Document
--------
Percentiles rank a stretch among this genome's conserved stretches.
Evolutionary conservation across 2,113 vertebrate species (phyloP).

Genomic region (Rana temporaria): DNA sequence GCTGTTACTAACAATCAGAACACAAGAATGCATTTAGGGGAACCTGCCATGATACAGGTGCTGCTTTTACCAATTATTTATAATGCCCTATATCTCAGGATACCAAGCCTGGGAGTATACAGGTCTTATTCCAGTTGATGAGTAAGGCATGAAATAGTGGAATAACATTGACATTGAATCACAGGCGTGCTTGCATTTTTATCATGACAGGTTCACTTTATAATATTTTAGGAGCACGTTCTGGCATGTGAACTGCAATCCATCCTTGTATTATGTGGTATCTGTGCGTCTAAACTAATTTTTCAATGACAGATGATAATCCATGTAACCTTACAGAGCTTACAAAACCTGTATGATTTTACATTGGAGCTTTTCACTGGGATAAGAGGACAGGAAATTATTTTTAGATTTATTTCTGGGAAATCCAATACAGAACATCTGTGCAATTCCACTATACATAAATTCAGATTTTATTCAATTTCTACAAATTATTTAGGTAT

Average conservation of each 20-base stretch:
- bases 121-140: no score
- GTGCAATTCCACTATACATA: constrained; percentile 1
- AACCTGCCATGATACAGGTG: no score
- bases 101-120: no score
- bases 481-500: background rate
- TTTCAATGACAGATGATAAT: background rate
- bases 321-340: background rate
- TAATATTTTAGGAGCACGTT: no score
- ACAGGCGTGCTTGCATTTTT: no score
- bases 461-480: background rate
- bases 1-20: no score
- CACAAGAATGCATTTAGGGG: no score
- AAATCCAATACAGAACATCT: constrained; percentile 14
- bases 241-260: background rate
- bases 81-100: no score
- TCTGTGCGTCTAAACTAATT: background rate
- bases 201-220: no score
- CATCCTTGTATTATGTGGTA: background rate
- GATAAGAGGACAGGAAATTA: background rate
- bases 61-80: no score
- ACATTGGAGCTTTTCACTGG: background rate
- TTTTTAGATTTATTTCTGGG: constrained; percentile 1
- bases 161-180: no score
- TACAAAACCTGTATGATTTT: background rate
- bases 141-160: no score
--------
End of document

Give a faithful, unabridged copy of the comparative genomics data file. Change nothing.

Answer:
Percentiles rank a stretch among this genome's conserved stretches.
Evolutionary conservation across 2,113 vertebrate species (phyloP).

Genomic region (Rana temporaria): DNA sequence GCTGTTACTAACAATCAGAACACAAGAATGCATTTAGGGGAACCTGCCATGATACAGGTGCTGCTTTTACCAATTATTTATAATGCCCTATATCTCAGGATACCAAGCCTGGGAGTATACAGGTCTTATTCCAGTTGATGAGTAAGGCATGAAATAGTGGAATAACATTGACATTGAATCACAGGCGTGCTTGCATTTTTATCATGACAGGTTCACTTTATAATATTTTAGGAGCACGTTCTGGCATGTGAACTGCAATCCATCCTTGTATTATGTGGTATCTGTGCGTCTAAACTAATTTTTCAATGACAGATGATAATCCATGTAACCTTACAGAGCTTACAAAACCTGTATGATTTTACATTGGAGCTTTTCACTGGGATAAGAGGACAGGAAATTATTTTTAGATTTATTTCTGGGAAATCCAATACAGAACATCTGTGCAATTCCACTATACATAAATTCAGATTTTATTCAATTTCTACAAATTATTTAGGTAT

Average conservation of each 20-base stretch:
- bases 121-140: no score
- GTGCAATTCCACTATACATA: constrained; percentile 1
- AACCTGCCATGATACAGGTG: no score
- bases 101-120: no score
- bases 481-500: background rate
- TTTCAATGACAGATGATAAT: background rate
- bases 321-340: background rate
- TAATATTTTAGGAGCACGTT: no score
- ACAGGCGTGCTTGCATTTTT: no score
- bases 461-480: background rate
- bases 1-20: no score
- CACAAGAATGCATTTAGGGG: no score
- AAATCCAATACAGAACATCT: constrained; percentile 14
- bases 241-260: background rate
- bases 81-100: no score
- TCTGTGCGTCTAAACTAATT: background rate
- bases 201-220: no score
- CATCCTTGTATTATGTGGTA: background rate
- GATAAGAGGACAGGAAATTA: background rate
- bases 61-80: no score
- ACATTGGAGCTTTTCACTGG: background rate
- TTTTTAGATTTATTTCTGGG: constrained; percentile 1
- bases 161-180: no score
- TACAAAACCTGTATGATTTT: background rate
- bases 141-160: no score